Building energy efficiency provisions
The Northern Territory Government is seeking industry feedback on potential changes to building energy efficiency provisions in the Northern Territory (NT).
Currently, the building energy efficiency provisions in National Construction Code (NCC) Volume one Section J don't apply to non-residential buildings in the NT.
A cost benefit analysis has been conducted:
- following a local industry investigation in 2020 into the potential adoption of NCC Section J in the NT and
- in response to industry feedback.
The cost benefit analysis, undertaken by energy efficiency specialists DeltaQ, examines the impact of the potential adoption of either the energy efficiency provisions in the NCC 2016 or NCC 2019 from both private (owner-occupier) and social (NT economy-wide) perspectives.
A draft report has been prepared, detailing key findings and results of the cost benefit analysis.
The findings included that:
- The analysis concluded that NCC 2019 significantly outperforms NCC 2016 under all scenarios considered.
- Building archetypes that are compliant with NCC 2016 cost 1.7%-2.6% ($59-$72 per m2) more than the base case building in Darwin, and 1.3%-2.1% ($44-$58 per m2) more than the base case buildings in Alice Springs.
- The cost of NCC2019 compliant buildings was found to be 1.4%-2.4% ($57-$81 per m2) and 1.3%-1.7% ($42-$76 per m2) more than the base case in Darwin and Alice Springs, respectively.
- 6–27% energy savings are available if NCC 2016 is adopted, compared to 13–40% energy savings if NCC 2019 is adopted instead (NCC 2019 average energy savings of 23% across all building archetypes in Darwin, and 29% for Alice Springs).
- The adoption of NCC2019 was shown to generate the largest greenhouse gas savings of 891 000 tonnes of CO2 cumulative over the modelled period from financial year 2023 to financial year 2070. Relative to the base case, the emissions savings associated with the adoption of NCC2019 and NCC2016 are 23.3% and 12.3% respectively.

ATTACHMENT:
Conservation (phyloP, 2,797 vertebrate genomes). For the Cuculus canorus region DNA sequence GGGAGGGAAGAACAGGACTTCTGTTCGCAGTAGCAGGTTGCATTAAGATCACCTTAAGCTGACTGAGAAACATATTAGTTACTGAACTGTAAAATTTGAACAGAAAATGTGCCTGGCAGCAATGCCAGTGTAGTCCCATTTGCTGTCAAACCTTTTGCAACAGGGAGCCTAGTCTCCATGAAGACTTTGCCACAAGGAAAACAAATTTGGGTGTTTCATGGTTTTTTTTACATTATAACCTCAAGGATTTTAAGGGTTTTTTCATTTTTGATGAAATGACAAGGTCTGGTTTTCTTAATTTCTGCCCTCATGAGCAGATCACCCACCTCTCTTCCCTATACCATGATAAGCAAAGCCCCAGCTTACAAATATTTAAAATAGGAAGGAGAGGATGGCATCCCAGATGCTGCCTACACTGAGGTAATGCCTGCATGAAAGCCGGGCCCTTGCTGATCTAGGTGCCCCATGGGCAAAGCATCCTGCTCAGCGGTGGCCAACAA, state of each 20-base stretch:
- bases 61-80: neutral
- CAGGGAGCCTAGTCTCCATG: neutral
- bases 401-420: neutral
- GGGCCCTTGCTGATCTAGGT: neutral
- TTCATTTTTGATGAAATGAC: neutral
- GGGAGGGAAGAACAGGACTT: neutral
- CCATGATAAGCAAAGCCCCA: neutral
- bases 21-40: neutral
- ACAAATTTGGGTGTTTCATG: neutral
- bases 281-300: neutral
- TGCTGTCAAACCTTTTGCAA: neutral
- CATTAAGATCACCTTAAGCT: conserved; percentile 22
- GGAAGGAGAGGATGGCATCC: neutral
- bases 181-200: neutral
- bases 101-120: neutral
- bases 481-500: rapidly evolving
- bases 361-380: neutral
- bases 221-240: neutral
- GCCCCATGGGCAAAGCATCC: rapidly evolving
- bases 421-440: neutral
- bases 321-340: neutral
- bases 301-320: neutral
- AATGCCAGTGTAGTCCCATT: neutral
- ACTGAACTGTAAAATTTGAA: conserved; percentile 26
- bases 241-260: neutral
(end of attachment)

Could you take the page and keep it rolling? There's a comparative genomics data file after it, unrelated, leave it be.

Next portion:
- Under the expected or most likely scenario, from a social perspective NCC 2019 produces a net social benefit for the NT of $276 million (net present value). This is 2.7 times the net present value (NPV) associated with implementing NCC 2016 ($103 million). The benefit cost ratios (BCR) for adopting NCC 2019 and NCC 2016 were 3.6 and 2.0 respectively.
- From a private owner-occupier perspective, NCC 2019 will have a NPV of $295 million (BCR of 3.8) which is also 2.7 times larger than that of NCC 2016 (NPV $108 million at a BCR of 2.0).
The analysis found that whilst cost effective to adopt Section J for the single-storey office building, this archetype was the most sensitive from a cost benefit perspective due to the high building envelope to floor area ratio.
For this reason, DeltaQ has also prepared case studies focussed on the single-storey office building archetype (in both Darwin and Alice Springs), showing how different designs can prove NCC 2019 compliance using the DTS method and also a verification method.
For more information, view the draft report:
- NCC Section J in the NT - Potential for adoption
- NCC Section J case studies: Single-storey office buildings Darwin and Alice Springs .
The NT Government is interested to hear industry’s feedback on the findings of the cost benefit analysis and what the adoption of NCC Section J could look like for the Territory.
Following consultation, written feedback submissions will be collated and reviewed before finalising the draft report.
The final report will be considered before any decision about whether NCC Section J is adopted in the NT.
Webinar and Q&A
On 7 April 2022, the Department of Infrastructure, Planning and Logistics, and DeltaQ, hosted a webinar and Q&A to explain the key findings and results of the cost benefit analysis.
To request a copy of the recording, email email@example.com.
Have your say
To provide feedback on the report:
Feedback is invited until 26 April 2022.
Last updated: 11 April 2022
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